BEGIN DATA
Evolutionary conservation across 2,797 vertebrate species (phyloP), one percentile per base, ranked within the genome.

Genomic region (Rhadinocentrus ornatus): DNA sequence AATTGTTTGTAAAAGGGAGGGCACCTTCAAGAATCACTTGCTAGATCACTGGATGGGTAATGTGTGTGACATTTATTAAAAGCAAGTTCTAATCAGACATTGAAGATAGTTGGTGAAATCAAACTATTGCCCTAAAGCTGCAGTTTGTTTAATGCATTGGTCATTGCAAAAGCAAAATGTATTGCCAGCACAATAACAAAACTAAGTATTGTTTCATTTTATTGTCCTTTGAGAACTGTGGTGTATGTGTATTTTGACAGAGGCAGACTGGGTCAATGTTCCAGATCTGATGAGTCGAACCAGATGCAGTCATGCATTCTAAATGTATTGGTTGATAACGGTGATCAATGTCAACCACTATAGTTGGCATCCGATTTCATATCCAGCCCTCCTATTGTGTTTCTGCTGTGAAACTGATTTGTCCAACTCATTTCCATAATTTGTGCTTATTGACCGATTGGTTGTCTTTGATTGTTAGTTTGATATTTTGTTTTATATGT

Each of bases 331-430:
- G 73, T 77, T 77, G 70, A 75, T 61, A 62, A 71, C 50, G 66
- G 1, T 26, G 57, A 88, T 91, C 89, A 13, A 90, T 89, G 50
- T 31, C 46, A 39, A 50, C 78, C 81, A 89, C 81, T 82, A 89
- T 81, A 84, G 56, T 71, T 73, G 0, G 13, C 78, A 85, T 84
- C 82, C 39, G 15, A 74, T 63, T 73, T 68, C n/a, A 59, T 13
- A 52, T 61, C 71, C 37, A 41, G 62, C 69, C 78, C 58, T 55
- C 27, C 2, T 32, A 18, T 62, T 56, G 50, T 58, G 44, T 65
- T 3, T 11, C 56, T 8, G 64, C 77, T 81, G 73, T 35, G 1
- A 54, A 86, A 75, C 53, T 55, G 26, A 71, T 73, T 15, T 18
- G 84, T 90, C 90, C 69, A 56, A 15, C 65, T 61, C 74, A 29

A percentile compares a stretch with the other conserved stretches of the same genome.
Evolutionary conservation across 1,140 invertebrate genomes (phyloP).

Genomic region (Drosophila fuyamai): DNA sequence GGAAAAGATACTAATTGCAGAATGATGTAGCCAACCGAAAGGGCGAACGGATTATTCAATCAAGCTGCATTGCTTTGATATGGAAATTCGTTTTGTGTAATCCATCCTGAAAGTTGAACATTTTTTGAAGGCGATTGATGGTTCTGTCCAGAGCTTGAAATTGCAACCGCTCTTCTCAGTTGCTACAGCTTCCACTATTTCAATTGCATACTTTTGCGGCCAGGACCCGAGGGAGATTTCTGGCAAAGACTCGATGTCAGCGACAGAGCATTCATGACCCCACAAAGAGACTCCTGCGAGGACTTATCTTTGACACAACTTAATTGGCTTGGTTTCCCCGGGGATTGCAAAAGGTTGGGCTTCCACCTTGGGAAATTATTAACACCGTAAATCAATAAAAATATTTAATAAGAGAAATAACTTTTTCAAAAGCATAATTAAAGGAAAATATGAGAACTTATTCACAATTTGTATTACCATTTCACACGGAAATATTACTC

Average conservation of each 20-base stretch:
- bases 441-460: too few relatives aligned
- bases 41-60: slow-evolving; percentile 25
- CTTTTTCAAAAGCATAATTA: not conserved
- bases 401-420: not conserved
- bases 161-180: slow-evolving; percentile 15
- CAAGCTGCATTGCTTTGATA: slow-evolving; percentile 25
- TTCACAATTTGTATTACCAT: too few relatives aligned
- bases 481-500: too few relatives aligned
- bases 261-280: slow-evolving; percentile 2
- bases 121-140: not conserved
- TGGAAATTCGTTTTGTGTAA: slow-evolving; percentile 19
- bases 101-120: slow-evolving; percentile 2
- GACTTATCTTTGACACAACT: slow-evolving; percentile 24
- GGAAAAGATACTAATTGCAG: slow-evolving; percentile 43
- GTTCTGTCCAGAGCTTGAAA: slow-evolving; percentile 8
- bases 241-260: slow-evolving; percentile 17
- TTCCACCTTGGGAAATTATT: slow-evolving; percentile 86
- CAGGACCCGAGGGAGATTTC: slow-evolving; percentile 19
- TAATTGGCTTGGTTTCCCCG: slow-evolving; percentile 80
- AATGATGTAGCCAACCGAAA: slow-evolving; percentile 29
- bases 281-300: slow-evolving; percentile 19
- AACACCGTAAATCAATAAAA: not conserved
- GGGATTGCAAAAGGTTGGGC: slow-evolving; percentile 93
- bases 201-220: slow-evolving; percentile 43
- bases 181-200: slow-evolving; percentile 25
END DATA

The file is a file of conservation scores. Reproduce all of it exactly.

Evolutionary conservation across 2,797 vertebrate species (phyloP), one percentile per base, ranked within the genome.

Genomic region (Rhadinocentrus ornatus): DNA sequence AATTGTTTGTAAAAGGGAGGGCACCTTCAAGAATCACTTGCTAGATCACTGGATGGGTAATGTGTGTGACATTTATTAAAAGCAAGTTCTAATCAGACATTGAAGATAGTTGGTGAAATCAAACTATTGCCCTAAAGCTGCAGTTTGTTTAATGCATTGGTCATTGCAAAAGCAAAATGTATTGCCAGCACAATAACAAAACTAAGTATTGTTTCATTTTATTGTCCTTTGAGAACTGTGGTGTATGTGTATTTTGACAGAGGCAGACTGGGTCAATGTTCCAGATCTGATGAGTCGAACCAGATGCAGTCATGCATTCTAAATGTATTGGTTGATAACGGTGATCAATGTCAACCACTATAGTTGGCATCCGATTTCATATCCAGCCCTCCTATTGTGTTTCTGCTGTGAAACTGATTTGTCCAACTCATTTCCATAATTTGTGCTTATTGACCGATTGGTTGTCTTTGATTGTTAGTTTGATATTTTGTTTTATATGT

Each of bases 331-430:
- G 73, T 77, T 77, G 70, A 75, T 61, A 62, A 71, C 50, G 66
- G 1, T 26, G 57, A 88, T 91, C 89, A 13, A 90, T 89, G 50
- T 31, C 46, A 39, A 50, C 78, C 81, A 89, C 81, T 82, A 89
- T 81, A 84, G 56, T 71, T 73, G 0, G 13, C 78, A 85, T 84
- C 82, C 39, G 15, A 74, T 63, T 73, T 68, C n/a, A 59, T 13
- A 52, T 61, C 71, C 37, A 41, G 62, C 69, C 78, C 58, T 55
- C 27, C 2, T 32, A 18, T 62, T 56, G 50, T 58, G 44, T 65
- T 3, T 11, C 56, T 8, G 64, C 77, T 81, G 73, T 35, G 1
- A 54, A 86, A 75, C 53, T 55, G 26, A 71, T 73, T 15, T 18
- G 84, T 90, C 90, C 69, A 56, A 15, C 65, T 61, C 74, A 29

A percentile compares a stretch with the other conserved stretches of the same genome.
Evolutionary conservation across 1,140 invertebrate genomes (phyloP).

Genomic region (Drosophila fuyamai): DNA sequence GGAAAAGATACTAATTGCAGAATGATGTAGCCAACCGAAAGGGCGAACGGATTATTCAATCAAGCTGCATTGCTTTGATATGGAAATTCGTTTTGTGTAATCCATCCTGAAAGTTGAACATTTTTTGAAGGCGATTGATGGTTCTGTCCAGAGCTTGAAATTGCAACCGCTCTTCTCAGTTGCTACAGCTTCCACTATTTCAATTGCATACTTTTGCGGCCAGGACCCGAGGGAGATTTCTGGCAAAGACTCGATGTCAGCGACAGAGCATTCATGACCCCACAAAGAGACTCCTGCGAGGACTTATCTTTGACACAACTTAATTGGCTTGGTTTCCCCGGGGATTGCAAAAGGTTGGGCTTCCACCTTGGGAAATTATTAACACCGTAAATCAATAAAAATATTTAATAAGAGAAATAACTTTTTCAAAAGCATAATTAAAGGAAAATATGAGAACTTATTCACAATTTGTATTACCATTTCACACGGAAATATTACTC

Average conservation of each 20-base stretch:
- bases 441-460: too few relatives aligned
- bases 41-60: slow-evolving; percentile 25
- CTTTTTCAAAAGCATAATTA: not conserved
- bases 401-420: not conserved
- bases 161-180: slow-evolving; percentile 15
- CAAGCTGCATTGCTTTGATA: slow-evolving; percentile 25
- TTCACAATTTGTATTACCAT: too few relatives aligned
- bases 481-500: too few relatives aligned
- bases 261-280: slow-evolving; percentile 2
- bases 121-140: not conserved
- TGGAAATTCGTTTTGTGTAA: slow-evolving; percentile 19
- bases 101-120: slow-evolving; percentile 2
- GACTTATCTTTGACACAACT: slow-evolving; percentile 24
- GGAAAAGATACTAATTGCAG: slow-evolving; percentile 43
- GTTCTGTCCAGAGCTTGAAA: slow-evolving; percentile 8
- bases 241-260: slow-evolving; percentile 17
- TTCCACCTTGGGAAATTATT: slow-evolving; percentile 86
- CAGGACCCGAGGGAGATTTC: slow-evolving; percentile 19
- TAATTGGCTTGGTTTCCCCG: slow-evolving; percentile 80
- AATGATGTAGCCAACCGAAA: slow-evolving; percentile 29
- bases 281-300: slow-evolving; percentile 19
- AACACCGTAAATCAATAAAA: not conserved
- GGGATTGCAAAAGGTTGGGC: slow-evolving; percentile 93
- bases 201-220: slow-evolving; percentile 43
- bases 181-200: slow-evolving; percentile 25